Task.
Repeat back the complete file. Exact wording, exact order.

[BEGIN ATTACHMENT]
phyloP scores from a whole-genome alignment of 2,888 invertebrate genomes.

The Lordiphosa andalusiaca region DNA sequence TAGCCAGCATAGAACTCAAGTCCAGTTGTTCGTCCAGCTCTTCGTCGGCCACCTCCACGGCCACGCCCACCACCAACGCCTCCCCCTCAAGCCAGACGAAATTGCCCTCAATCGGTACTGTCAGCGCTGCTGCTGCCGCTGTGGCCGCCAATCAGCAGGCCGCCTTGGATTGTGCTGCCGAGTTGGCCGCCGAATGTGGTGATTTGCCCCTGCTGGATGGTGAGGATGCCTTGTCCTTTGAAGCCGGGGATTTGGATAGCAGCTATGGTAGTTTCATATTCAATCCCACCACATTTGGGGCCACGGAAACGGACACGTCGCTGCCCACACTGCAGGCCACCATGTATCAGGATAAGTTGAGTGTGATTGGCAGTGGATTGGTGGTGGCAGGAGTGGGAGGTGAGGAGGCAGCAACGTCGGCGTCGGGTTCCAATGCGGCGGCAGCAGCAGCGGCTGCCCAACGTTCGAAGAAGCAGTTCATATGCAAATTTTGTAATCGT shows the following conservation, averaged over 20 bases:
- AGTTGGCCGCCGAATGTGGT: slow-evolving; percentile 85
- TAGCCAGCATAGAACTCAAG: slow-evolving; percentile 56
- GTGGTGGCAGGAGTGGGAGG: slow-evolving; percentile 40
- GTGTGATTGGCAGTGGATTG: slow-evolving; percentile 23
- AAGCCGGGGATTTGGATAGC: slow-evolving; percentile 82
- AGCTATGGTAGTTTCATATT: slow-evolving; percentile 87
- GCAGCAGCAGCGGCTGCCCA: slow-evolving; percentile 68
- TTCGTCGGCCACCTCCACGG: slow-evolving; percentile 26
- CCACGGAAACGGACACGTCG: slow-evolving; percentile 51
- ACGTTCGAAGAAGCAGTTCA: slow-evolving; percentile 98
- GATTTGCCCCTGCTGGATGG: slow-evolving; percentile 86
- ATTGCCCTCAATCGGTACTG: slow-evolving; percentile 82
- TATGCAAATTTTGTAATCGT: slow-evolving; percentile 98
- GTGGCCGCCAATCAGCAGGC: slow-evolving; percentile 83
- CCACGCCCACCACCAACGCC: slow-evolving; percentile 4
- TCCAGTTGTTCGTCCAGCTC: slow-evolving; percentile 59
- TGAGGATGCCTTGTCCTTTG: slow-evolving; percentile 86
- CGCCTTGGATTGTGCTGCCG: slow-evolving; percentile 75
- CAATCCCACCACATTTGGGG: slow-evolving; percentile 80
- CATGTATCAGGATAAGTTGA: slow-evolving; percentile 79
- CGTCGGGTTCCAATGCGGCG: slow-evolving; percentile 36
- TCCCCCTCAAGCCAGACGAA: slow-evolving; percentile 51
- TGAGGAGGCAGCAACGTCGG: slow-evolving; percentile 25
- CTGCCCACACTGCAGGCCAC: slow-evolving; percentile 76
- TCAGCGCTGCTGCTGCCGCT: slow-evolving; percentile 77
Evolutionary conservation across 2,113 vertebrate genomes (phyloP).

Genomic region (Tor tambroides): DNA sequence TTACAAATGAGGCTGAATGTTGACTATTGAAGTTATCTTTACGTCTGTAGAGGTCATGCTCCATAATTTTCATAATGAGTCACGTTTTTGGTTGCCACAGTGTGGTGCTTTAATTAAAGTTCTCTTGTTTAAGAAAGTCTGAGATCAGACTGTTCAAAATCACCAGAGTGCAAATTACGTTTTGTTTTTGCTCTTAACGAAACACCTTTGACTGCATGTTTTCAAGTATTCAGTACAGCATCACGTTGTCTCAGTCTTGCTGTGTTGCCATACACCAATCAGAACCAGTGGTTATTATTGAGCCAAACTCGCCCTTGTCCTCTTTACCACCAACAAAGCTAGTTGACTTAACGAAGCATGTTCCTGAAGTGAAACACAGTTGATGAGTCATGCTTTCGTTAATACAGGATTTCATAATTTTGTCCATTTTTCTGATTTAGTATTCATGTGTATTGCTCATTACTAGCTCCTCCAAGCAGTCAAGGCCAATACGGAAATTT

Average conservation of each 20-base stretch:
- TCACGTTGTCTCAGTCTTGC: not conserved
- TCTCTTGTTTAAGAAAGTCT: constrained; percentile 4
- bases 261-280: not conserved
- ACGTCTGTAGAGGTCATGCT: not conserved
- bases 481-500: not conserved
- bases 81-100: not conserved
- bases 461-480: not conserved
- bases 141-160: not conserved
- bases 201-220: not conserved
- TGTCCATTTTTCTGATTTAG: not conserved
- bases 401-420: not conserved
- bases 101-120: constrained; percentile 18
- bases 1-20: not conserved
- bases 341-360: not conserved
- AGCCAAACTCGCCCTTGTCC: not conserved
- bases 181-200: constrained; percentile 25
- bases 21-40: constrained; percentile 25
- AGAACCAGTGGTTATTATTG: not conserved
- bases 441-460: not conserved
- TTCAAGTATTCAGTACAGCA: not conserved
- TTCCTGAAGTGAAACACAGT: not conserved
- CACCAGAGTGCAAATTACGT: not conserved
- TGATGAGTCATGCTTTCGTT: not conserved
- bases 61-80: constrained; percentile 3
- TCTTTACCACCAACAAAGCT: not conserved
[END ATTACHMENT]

phyloP scores from a whole-genome alignment of 2,888 invertebrate genomes.

The Lordiphosa andalusiaca region DNA sequence TAGCCAGCATAGAACTCAAGTCCAGTTGTTCGTCCAGCTCTTCGTCGGCCACCTCCACGGCCACGCCCACCACCAACGCCTCCCCCTCAAGCCAGACGAAATTGCCCTCAATCGGTACTGTCAGCGCTGCTGCTGCCGCTGTGGCCGCCAATCAGCAGGCCGCCTTGGATTGTGCTGCCGAGTTGGCCGCCGAATGTGGTGATTTGCCCCTGCTGGATGGTGAGGATGCCTTGTCCTTTGAAGCCGGGGATTTGGATAGCAGCTATGGTAGTTTCATATTCAATCCCACCACATTTGGGGCCACGGAAACGGACACGTCGCTGCCCACACTGCAGGCCACCATGTATCAGGATAAGTTGAGTGTGATTGGCAGTGGATTGGTGGTGGCAGGAGTGGGAGGTGAGGAGGCAGCAACGTCGGCGTCGGGTTCCAATGCGGCGGCAGCAGCAGCGGCTGCCCAACGTTCGAAGAAGCAGTTCATATGCAAATTTTGTAATCGT shows the following conservation, averaged over 20 bases:
- AGTTGGCCGCCGAATGTGGT: slow-evolving; percentile 85
- TAGCCAGCATAGAACTCAAG: slow-evolving; percentile 56
- GTGGTGGCAGGAGTGGGAGG: slow-evolving; percentile 40
- GTGTGATTGGCAGTGGATTG: slow-evolving; percentile 23
- AAGCCGGGGATTTGGATAGC: slow-evolving; percentile 82
- AGCTATGGTAGTTTCATATT: slow-evolving; percentile 87
- GCAGCAGCAGCGGCTGCCCA: slow-evolving; percentile 68
- TTCGTCGGCCACCTCCACGG: slow-evolving; percentile 26
- CCACGGAAACGGACACGTCG: slow-evolving; percentile 51
- ACGTTCGAAGAAGCAGTTCA: slow-evolving; percentile 98
- GATTTGCCCCTGCTGGATGG: slow-evolving; percentile 86
- ATTGCCCTCAATCGGTACTG: slow-evolving; percentile 82
- TATGCAAATTTTGTAATCGT: slow-evolving; percentile 98
- GTGGCCGCCAATCAGCAGGC: slow-evolving; percentile 83
- CCACGCCCACCACCAACGCC: slow-evolving; percentile 4
- TCCAGTTGTTCGTCCAGCTC: slow-evolving; percentile 59
- TGAGGATGCCTTGTCCTTTG: slow-evolving; percentile 86
- CGCCTTGGATTGTGCTGCCG: slow-evolving; percentile 75
- CAATCCCACCACATTTGGGG: slow-evolving; percentile 80
- CATGTATCAGGATAAGTTGA: slow-evolving; percentile 79
- CGTCGGGTTCCAATGCGGCG: slow-evolving; percentile 36
- TCCCCCTCAAGCCAGACGAA: slow-evolving; percentile 51
- TGAGGAGGCAGCAACGTCGG: slow-evolving; percentile 25
- CTGCCCACACTGCAGGCCAC: slow-evolving; percentile 76
- TCAGCGCTGCTGCTGCCGCT: slow-evolving; percentile 77
Evolutionary conservation across 2,113 vertebrate genomes (phyloP).

Genomic region (Tor tambroides): DNA sequence TTACAAATGAGGCTGAATGTTGACTATTGAAGTTATCTTTACGTCTGTAGAGGTCATGCTCCATAATTTTCATAATGAGTCACGTTTTTGGTTGCCACAGTGTGGTGCTTTAATTAAAGTTCTCTTGTTTAAGAAAGTCTGAGATCAGACTGTTCAAAATCACCAGAGTGCAAATTACGTTTTGTTTTTGCTCTTAACGAAACACCTTTGACTGCATGTTTTCAAGTATTCAGTACAGCATCACGTTGTCTCAGTCTTGCTGTGTTGCCATACACCAATCAGAACCAGTGGTTATTATTGAGCCAAACTCGCCCTTGTCCTCTTTACCACCAACAAAGCTAGTTGACTTAACGAAGCATGTTCCTGAAGTGAAACACAGTTGATGAGTCATGCTTTCGTTAATACAGGATTTCATAATTTTGTCCATTTTTCTGATTTAGTATTCATGTGTATTGCTCATTACTAGCTCCTCCAAGCAGTCAAGGCCAATACGGAAATTT

Average conservation of each 20-base stretch:
- TCACGTTGTCTCAGTCTTGC: not conserved
- TCTCTTGTTTAAGAAAGTCT: constrained; percentile 4
- bases 261-280: not conserved
- ACGTCTGTAGAGGTCATGCT: not conserved
- bases 481-500: not conserved
- bases 81-100: not conserved
- bases 461-480: not conserved
- bases 141-160: not conserved
- bases 201-220: not conserved
- TGTCCATTTTTCTGATTTAG: not conserved
- bases 401-420: not conserved
- bases 101-120: constrained; percentile 18
- bases 1-20: not conserved
- bases 341-360: not conserved
- AGCCAAACTCGCCCTTGTCC: not conserved
- bases 181-200: constrained; percentile 25
- bases 21-40: constrained; percentile 25
- AGAACCAGTGGTTATTATTG: not conserved
- bases 441-460: not conserved
- TTCAAGTATTCAGTACAGCA: not conserved
- TTCCTGAAGTGAAACACAGT: not conserved
- CACCAGAGTGCAAATTACGT: not conserved
- TGATGAGTCATGCTTTCGTT: not conserved
- bases 61-80: constrained; percentile 3
- TCTTTACCACCAACAAAGCT: not conserved